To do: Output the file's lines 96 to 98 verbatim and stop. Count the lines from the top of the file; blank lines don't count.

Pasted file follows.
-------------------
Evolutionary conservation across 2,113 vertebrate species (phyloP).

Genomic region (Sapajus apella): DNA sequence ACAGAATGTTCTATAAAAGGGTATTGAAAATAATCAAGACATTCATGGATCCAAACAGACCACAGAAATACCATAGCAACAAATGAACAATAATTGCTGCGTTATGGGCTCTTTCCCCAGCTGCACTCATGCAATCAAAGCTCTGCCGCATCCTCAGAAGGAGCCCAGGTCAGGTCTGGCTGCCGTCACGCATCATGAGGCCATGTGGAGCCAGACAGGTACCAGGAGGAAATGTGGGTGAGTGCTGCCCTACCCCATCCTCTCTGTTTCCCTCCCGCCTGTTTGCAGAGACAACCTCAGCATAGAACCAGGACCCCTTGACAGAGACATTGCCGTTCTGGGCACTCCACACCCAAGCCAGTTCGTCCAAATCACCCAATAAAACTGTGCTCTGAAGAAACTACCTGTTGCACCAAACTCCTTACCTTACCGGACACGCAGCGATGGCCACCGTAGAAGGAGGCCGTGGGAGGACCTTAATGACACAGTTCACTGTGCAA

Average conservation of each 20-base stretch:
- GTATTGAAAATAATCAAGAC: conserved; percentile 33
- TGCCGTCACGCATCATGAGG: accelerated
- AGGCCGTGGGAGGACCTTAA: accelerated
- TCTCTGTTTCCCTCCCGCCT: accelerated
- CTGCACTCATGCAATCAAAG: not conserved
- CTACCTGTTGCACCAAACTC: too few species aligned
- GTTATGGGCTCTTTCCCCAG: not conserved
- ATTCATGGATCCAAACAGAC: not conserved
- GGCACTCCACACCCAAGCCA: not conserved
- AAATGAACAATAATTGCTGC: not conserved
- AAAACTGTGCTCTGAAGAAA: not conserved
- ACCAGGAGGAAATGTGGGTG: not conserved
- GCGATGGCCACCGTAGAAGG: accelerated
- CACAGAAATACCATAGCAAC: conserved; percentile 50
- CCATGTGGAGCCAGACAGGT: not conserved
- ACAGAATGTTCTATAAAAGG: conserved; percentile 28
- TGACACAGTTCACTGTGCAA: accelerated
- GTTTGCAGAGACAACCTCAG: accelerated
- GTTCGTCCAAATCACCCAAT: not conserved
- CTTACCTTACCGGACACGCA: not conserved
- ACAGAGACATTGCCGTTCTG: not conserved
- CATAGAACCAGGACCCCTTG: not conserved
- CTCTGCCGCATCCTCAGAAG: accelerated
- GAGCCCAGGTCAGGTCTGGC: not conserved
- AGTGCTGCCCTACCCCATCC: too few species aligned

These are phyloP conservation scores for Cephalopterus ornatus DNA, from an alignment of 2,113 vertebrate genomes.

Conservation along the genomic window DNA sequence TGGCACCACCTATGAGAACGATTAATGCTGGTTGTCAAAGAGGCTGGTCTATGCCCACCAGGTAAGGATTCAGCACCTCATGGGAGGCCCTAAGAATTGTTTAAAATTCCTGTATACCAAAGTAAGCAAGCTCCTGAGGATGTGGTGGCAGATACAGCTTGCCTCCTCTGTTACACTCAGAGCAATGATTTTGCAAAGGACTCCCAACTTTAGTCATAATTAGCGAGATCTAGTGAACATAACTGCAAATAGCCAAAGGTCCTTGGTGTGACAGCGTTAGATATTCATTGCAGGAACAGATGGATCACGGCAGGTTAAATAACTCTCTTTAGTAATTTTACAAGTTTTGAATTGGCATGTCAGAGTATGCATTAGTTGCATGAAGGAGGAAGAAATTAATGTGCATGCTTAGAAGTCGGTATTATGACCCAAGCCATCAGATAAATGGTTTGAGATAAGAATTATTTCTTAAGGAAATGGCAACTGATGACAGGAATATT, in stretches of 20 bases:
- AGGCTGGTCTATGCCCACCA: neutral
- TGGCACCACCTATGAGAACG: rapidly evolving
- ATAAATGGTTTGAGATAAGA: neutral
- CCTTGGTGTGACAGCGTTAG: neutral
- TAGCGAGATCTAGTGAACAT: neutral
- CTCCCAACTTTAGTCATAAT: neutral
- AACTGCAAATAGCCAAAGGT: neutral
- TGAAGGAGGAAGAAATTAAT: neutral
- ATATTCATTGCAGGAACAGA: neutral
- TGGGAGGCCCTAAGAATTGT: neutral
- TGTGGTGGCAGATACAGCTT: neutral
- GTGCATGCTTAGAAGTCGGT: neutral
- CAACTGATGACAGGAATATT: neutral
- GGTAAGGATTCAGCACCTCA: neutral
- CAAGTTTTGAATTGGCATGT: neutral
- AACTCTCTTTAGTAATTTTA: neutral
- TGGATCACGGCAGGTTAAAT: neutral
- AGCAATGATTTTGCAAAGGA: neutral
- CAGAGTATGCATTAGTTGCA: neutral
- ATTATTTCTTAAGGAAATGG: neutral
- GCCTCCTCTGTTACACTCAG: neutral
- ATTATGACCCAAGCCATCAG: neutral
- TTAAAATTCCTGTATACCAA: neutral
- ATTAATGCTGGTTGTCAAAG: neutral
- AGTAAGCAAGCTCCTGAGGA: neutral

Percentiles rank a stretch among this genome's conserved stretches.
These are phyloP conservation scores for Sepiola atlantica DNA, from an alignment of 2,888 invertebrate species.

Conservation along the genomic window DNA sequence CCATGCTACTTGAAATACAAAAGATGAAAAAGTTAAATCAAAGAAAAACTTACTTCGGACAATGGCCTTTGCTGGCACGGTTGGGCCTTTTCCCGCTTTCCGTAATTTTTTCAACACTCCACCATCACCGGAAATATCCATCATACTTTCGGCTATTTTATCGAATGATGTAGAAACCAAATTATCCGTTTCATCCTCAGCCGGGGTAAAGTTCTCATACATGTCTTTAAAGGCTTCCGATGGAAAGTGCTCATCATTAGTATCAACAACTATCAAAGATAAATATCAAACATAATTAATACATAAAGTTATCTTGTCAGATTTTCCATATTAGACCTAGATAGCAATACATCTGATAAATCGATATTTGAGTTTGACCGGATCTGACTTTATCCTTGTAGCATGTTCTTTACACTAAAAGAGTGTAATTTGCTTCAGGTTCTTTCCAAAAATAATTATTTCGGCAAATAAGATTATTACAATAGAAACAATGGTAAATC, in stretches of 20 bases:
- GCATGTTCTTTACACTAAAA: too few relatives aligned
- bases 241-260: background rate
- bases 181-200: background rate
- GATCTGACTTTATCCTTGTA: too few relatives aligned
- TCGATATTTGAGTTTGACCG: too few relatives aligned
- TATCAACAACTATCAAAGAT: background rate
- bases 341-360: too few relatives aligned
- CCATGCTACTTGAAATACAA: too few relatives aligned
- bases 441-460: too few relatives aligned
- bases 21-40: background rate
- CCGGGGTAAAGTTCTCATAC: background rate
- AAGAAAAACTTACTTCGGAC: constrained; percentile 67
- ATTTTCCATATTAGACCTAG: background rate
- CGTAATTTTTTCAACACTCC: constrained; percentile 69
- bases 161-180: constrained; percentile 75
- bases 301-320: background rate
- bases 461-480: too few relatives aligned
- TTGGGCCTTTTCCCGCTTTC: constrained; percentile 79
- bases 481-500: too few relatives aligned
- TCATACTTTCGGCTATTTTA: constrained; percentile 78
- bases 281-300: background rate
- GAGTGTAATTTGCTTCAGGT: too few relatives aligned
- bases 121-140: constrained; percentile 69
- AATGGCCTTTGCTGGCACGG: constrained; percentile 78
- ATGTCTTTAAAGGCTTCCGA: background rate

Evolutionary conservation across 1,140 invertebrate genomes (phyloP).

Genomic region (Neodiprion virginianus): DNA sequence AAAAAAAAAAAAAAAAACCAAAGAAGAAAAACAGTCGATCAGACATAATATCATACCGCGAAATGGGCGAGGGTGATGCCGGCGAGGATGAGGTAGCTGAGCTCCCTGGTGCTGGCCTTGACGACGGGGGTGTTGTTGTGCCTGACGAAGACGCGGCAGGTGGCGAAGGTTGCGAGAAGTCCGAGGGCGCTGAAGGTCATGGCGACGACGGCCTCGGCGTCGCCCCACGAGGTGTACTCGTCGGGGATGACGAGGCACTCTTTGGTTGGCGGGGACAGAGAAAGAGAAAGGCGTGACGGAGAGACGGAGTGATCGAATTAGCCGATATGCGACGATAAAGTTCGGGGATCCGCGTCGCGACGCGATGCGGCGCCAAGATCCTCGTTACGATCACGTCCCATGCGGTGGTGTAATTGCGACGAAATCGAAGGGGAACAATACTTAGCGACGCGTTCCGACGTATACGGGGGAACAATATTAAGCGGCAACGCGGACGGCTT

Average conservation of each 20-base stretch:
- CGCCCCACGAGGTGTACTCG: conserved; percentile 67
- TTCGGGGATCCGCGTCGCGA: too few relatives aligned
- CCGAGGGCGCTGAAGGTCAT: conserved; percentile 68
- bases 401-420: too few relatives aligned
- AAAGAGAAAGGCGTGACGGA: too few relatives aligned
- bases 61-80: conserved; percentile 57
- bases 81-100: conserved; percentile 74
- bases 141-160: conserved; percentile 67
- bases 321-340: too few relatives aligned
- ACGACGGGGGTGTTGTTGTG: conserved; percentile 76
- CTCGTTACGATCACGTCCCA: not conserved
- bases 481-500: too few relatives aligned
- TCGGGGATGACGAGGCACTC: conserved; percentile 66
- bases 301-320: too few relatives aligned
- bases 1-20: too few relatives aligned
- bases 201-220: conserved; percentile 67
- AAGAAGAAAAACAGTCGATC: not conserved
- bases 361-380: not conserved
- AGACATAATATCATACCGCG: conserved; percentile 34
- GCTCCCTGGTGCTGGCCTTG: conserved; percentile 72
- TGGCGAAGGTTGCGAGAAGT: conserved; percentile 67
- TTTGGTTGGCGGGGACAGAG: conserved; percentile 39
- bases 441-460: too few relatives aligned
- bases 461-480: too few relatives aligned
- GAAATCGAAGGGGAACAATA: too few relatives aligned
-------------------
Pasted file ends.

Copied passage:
- ACGACGGGGGTGTTGTTGTG: conserved; percentile 76
- CTCGTTACGATCACGTCCCA: not conserved
- bases 481-500: too few relatives aligned